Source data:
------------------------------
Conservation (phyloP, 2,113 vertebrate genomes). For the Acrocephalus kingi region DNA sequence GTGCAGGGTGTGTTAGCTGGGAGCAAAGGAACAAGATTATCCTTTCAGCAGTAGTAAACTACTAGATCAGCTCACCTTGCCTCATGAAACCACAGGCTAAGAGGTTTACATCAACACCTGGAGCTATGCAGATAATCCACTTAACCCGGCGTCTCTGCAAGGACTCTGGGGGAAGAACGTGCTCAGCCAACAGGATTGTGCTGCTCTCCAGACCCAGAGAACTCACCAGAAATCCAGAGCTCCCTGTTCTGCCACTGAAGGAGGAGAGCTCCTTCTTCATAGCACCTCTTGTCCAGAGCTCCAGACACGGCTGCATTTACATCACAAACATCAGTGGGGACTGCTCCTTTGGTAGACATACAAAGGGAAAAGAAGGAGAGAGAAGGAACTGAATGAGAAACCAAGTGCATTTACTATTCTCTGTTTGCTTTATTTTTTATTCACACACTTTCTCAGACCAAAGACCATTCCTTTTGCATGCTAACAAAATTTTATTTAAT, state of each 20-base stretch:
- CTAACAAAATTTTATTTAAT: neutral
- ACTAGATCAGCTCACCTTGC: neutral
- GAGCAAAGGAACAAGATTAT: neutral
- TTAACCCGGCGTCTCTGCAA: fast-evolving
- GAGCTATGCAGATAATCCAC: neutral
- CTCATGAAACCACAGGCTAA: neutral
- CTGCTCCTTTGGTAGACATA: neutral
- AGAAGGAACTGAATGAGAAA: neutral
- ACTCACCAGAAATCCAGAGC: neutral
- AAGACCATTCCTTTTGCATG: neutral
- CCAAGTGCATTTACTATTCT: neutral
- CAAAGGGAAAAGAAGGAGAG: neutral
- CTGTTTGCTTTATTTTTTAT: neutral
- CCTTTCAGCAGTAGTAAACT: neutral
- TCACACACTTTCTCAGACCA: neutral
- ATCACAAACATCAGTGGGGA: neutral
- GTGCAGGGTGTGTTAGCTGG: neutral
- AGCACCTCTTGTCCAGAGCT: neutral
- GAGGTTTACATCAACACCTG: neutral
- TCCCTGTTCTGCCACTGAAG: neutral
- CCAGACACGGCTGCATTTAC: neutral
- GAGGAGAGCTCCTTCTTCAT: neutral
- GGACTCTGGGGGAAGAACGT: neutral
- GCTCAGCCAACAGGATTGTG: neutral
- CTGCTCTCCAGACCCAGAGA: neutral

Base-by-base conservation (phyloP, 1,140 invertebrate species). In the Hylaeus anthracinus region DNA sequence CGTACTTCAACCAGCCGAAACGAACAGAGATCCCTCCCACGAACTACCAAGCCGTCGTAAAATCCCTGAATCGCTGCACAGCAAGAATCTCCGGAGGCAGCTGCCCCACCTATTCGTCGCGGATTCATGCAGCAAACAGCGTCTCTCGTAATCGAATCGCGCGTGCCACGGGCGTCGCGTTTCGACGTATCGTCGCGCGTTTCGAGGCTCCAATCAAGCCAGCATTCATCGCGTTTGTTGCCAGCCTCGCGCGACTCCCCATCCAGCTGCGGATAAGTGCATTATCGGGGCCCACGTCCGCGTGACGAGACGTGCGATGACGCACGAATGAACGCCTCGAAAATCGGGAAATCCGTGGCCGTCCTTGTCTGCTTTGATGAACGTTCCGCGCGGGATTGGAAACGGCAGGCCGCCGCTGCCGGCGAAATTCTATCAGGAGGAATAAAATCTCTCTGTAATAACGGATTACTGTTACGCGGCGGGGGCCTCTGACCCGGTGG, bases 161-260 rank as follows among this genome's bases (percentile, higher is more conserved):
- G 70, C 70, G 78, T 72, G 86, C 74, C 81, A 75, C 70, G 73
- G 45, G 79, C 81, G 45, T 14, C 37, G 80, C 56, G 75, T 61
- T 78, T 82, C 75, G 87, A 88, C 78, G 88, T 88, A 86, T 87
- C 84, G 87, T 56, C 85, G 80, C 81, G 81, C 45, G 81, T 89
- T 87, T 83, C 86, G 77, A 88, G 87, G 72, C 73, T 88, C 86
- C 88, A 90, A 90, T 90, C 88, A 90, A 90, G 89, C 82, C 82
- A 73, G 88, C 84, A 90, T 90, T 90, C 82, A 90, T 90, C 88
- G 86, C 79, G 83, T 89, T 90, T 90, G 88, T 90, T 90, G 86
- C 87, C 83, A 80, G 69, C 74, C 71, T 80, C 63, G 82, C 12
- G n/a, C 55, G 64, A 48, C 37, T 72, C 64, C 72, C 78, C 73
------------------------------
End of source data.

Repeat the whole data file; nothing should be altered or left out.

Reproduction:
Conservation (phyloP, 2,113 vertebrate genomes). For the Acrocephalus kingi region DNA sequence GTGCAGGGTGTGTTAGCTGGGAGCAAAGGAACAAGATTATCCTTTCAGCAGTAGTAAACTACTAGATCAGCTCACCTTGCCTCATGAAACCACAGGCTAAGAGGTTTACATCAACACCTGGAGCTATGCAGATAATCCACTTAACCCGGCGTCTCTGCAAGGACTCTGGGGGAAGAACGTGCTCAGCCAACAGGATTGTGCTGCTCTCCAGACCCAGAGAACTCACCAGAAATCCAGAGCTCCCTGTTCTGCCACTGAAGGAGGAGAGCTCCTTCTTCATAGCACCTCTTGTCCAGAGCTCCAGACACGGCTGCATTTACATCACAAACATCAGTGGGGACTGCTCCTTTGGTAGACATACAAAGGGAAAAGAAGGAGAGAGAAGGAACTGAATGAGAAACCAAGTGCATTTACTATTCTCTGTTTGCTTTATTTTTTATTCACACACTTTCTCAGACCAAAGACCATTCCTTTTGCATGCTAACAAAATTTTATTTAAT, state of each 20-base stretch:
- CTAACAAAATTTTATTTAAT: neutral
- ACTAGATCAGCTCACCTTGC: neutral
- GAGCAAAGGAACAAGATTAT: neutral
- TTAACCCGGCGTCTCTGCAA: fast-evolving
- GAGCTATGCAGATAATCCAC: neutral
- CTCATGAAACCACAGGCTAA: neutral
- CTGCTCCTTTGGTAGACATA: neutral
- AGAAGGAACTGAATGAGAAA: neutral
- ACTCACCAGAAATCCAGAGC: neutral
- AAGACCATTCCTTTTGCATG: neutral
- CCAAGTGCATTTACTATTCT: neutral
- CAAAGGGAAAAGAAGGAGAG: neutral
- CTGTTTGCTTTATTTTTTAT: neutral
- CCTTTCAGCAGTAGTAAACT: neutral
- TCACACACTTTCTCAGACCA: neutral
- ATCACAAACATCAGTGGGGA: neutral
- GTGCAGGGTGTGTTAGCTGG: neutral
- AGCACCTCTTGTCCAGAGCT: neutral
- GAGGTTTACATCAACACCTG: neutral
- TCCCTGTTCTGCCACTGAAG: neutral
- CCAGACACGGCTGCATTTAC: neutral
- GAGGAGAGCTCCTTCTTCAT: neutral
- GGACTCTGGGGGAAGAACGT: neutral
- GCTCAGCCAACAGGATTGTG: neutral
- CTGCTCTCCAGACCCAGAGA: neutral

Base-by-base conservation (phyloP, 1,140 invertebrate species). In the Hylaeus anthracinus region DNA sequence CGTACTTCAACCAGCCGAAACGAACAGAGATCCCTCCCACGAACTACCAAGCCGTCGTAAAATCCCTGAATCGCTGCACAGCAAGAATCTCCGGAGGCAGCTGCCCCACCTATTCGTCGCGGATTCATGCAGCAAACAGCGTCTCTCGTAATCGAATCGCGCGTGCCACGGGCGTCGCGTTTCGACGTATCGTCGCGCGTTTCGAGGCTCCAATCAAGCCAGCATTCATCGCGTTTGTTGCCAGCCTCGCGCGACTCCCCATCCAGCTGCGGATAAGTGCATTATCGGGGCCCACGTCCGCGTGACGAGACGTGCGATGACGCACGAATGAACGCCTCGAAAATCGGGAAATCCGTGGCCGTCCTTGTCTGCTTTGATGAACGTTCCGCGCGGGATTGGAAACGGCAGGCCGCCGCTGCCGGCGAAATTCTATCAGGAGGAATAAAATCTCTCTGTAATAACGGATTACTGTTACGCGGCGGGGGCCTCTGACCCGGTGG, bases 161-260 rank as follows among this genome's bases (percentile, higher is more conserved):
- G 70, C 70, G 78, T 72, G 86, C 74, C 81, A 75, C 70, G 73
- G 45, G 79, C 81, G 45, T 14, C 37, G 80, C 56, G 75, T 61
- T 78, T 82, C 75, G 87, A 88, C 78, G 88, T 88, A 86, T 87
- C 84, G 87, T 56, C 85, G 80, C 81, G 81, C 45, G 81, T 89
- T 87, T 83, C 86, G 77, A 88, G 87, G 72, C 73, T 88, C 86
- C 88, A 90, A 90, T 90, C 88, A 90, A 90, G 89, C 82, C 82
- A 73, G 88, C 84, A 90, T 90, T 90, C 82, A 90, T 90, C 88
- G 86, C 79, G 83, T 89, T 90, T 90, G 88, T 90, T 90, G 86
- C 87, C 83, A 80, G 69, C 74, C 71, T 80, C 63, G 82, C 12
- G n/a, C 55, G 64, A 48, C 37, T 72, C 64, C 72, C 78, C 73